L: A Fragmentation Subway Waltz

L-a photo

lesley smith photo by emily jewer

Kristin Slaney’s play L: A Fragmentation Subway Waltz tells the story of Dr. Eleanor Gerard-Goldman who is struggling to retain her job as a lecturer at a University while having a complex breakdown where her personality has fragmented into three separate entities representing her instinct for flight, to fight and her attempt to hold the two in some semblance of balance.

It’s an interesting idea to use a series of monologues performed by a single actor to be an exploration of one person’s different manifestations of self. Lesley Smith gives a strong performance as all three fragments of this woman, showing great vulnerability at times and bringing an engaging personable quality to all three roles.

The biggest challenge for L is that it suffers from being overwritten. The audience is never able to piece any of the play together for themselves. Slaney is continually explaining and telling us, often more than once, that these three women are representations of one woman’s fractured sense of self brought on by the trauma of the death of her father. I would rather have been shown L’s journey and been allowed to make my own connections and to be given more depth and complexity into this character’s psyche. I wanted to be shown more about Eleanor, rather than having her explained to me.

I also found it difficult to believe that a girl who was raised by a Francophone Catholic mother and an English speaking Jewish father would have been able to grow up with only periphery knowledge of Catholicism, Judaism and French. In my experience, much of these things are acquired through osmosis, even if they are not actively taught and if L was able to remain a “blank slate,” while growing up in Montreal (a city that is 60% Francophone and has over 88,000 Jews), I wanted to see a clearer and more interesting reason how and also why.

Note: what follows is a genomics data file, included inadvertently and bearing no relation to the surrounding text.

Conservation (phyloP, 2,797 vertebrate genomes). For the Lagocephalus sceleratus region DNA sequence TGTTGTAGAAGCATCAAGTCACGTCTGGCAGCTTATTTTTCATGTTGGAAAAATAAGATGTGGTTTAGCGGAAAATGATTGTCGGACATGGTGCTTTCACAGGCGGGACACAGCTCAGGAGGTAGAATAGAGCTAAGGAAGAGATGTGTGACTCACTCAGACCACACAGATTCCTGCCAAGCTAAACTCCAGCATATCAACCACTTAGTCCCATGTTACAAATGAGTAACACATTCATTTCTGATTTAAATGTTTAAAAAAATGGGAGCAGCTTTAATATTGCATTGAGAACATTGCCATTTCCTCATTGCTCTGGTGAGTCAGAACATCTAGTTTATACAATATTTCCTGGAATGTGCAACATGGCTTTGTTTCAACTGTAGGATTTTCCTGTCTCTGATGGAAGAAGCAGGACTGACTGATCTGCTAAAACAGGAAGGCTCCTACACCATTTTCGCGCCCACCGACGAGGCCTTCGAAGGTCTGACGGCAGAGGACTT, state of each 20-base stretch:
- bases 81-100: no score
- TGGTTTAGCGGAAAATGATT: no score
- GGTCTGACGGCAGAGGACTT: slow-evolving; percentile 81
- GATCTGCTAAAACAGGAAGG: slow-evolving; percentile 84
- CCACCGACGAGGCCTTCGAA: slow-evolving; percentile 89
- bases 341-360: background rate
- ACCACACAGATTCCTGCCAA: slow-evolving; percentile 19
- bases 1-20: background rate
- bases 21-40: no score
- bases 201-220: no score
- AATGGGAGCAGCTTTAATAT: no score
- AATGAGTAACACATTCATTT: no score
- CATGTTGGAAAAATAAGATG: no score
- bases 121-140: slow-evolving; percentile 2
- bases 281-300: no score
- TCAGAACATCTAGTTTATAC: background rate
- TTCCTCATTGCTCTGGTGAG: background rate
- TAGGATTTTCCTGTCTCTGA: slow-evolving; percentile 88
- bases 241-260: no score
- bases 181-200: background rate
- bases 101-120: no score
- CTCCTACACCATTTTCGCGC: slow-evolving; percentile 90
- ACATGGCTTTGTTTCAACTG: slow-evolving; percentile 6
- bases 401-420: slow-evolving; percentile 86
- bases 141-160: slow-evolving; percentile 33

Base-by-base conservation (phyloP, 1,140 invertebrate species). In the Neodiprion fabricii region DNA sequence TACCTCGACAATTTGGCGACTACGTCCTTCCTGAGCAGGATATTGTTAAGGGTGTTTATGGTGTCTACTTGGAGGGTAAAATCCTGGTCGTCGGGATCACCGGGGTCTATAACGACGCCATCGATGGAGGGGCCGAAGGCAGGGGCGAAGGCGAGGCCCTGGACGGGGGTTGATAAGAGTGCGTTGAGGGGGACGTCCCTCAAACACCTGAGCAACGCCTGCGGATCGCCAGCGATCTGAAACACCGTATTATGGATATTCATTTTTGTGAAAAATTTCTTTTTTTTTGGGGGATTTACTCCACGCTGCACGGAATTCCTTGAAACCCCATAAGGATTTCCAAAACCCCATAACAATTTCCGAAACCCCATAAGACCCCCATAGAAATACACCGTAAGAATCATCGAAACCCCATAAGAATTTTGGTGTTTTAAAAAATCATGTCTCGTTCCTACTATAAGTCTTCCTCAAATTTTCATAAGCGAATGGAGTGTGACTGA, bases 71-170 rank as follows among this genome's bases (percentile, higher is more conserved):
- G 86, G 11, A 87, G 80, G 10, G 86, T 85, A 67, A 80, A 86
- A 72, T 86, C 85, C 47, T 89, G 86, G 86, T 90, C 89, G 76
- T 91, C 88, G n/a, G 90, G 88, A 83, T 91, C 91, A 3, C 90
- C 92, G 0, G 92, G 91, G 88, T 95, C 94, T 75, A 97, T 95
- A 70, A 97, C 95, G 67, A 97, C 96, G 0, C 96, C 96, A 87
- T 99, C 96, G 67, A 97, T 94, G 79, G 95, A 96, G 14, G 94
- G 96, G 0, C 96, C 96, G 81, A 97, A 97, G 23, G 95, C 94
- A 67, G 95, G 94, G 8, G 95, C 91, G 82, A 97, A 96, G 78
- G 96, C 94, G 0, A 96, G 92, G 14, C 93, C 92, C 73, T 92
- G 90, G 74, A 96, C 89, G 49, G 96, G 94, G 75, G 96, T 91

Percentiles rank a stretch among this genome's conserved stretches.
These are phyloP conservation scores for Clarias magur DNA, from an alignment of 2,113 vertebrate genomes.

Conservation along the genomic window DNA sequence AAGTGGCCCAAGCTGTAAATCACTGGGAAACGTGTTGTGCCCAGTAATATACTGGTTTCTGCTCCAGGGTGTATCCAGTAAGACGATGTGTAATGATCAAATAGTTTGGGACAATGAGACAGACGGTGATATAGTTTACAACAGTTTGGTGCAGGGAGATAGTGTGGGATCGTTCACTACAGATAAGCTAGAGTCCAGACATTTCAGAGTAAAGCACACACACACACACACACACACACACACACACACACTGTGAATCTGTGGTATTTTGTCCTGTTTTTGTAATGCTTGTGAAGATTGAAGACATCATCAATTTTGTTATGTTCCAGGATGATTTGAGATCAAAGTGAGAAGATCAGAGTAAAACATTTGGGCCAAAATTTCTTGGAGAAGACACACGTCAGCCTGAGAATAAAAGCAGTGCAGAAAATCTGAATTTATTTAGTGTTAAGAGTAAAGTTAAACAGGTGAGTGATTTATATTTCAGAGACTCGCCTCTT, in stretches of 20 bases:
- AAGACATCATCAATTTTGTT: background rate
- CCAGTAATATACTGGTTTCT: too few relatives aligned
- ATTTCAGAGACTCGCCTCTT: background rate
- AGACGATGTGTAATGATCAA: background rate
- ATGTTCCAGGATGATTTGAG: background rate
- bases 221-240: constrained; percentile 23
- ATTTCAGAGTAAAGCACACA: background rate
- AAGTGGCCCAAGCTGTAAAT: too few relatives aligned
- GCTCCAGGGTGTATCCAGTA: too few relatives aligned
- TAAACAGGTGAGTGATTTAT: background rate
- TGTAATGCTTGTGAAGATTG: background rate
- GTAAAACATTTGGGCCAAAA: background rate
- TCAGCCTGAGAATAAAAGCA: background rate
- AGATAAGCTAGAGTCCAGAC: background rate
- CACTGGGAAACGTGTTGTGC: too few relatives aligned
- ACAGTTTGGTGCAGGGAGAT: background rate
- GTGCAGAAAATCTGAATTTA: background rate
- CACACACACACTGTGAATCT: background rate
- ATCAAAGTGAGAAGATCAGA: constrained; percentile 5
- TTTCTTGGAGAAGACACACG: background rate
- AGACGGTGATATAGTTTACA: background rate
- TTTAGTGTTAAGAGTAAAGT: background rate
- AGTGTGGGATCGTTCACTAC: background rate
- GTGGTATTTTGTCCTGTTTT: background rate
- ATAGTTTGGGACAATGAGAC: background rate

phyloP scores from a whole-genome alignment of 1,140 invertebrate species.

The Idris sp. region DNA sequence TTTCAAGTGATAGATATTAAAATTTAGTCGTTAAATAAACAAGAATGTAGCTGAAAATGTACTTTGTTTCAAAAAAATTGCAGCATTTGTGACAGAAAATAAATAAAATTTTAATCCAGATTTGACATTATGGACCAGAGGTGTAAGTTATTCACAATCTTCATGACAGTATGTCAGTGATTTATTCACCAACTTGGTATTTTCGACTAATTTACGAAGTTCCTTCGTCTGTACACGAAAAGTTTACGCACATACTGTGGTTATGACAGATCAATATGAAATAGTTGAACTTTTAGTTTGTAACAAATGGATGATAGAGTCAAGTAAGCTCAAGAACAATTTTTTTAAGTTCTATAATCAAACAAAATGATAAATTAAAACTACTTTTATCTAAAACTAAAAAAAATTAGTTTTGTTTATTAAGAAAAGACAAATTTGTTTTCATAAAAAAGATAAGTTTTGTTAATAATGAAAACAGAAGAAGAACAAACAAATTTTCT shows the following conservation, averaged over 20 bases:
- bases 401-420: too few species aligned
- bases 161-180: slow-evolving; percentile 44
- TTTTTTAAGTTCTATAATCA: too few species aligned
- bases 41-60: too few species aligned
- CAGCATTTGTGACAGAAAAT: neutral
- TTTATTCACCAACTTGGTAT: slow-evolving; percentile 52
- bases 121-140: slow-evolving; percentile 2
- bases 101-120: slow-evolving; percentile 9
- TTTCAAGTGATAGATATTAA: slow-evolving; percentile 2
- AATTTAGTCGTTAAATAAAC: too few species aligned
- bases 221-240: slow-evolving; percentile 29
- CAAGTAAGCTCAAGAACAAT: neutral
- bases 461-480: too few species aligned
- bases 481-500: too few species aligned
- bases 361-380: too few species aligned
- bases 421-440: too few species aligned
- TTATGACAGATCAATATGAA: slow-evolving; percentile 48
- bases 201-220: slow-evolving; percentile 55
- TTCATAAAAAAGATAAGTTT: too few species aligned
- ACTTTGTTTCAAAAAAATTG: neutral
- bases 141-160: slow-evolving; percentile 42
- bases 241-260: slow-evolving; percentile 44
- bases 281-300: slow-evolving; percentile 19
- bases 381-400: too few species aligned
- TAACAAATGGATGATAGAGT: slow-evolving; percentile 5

The play has a strong vision from director Keelin Jack that melds the world of the subway car with the world of the lecture hall so it is not clear which realm exists in the present or in “reality” or whether they are both existing simultaneously.

I love the idea of playing with an unreliable narrator, or in this case, three unreliable narrators, but I find that it is the most effective when the audience is continually questioning the reliability of the information being given to them or suddenly having to call into question everything they had been led to blindly believe.

TWISI Rating: 3 and a half stars

L: A Fragmentation Subway Waltz plays at the Theatre Nova Scotia Living Room (2353 Agricola Street) at the following times:

September 7 @ 4:30 PM
September 8 @ 7:00 PM

Tickets are $6.00 and are available in advance online at this website or 30 minutes before each show at the venue on the day of the performance. All tickets bought in person must be purchased with either cash or credit. For more information please visit this website or call 902.422.7604 between 10:00am and 5:00pm. 

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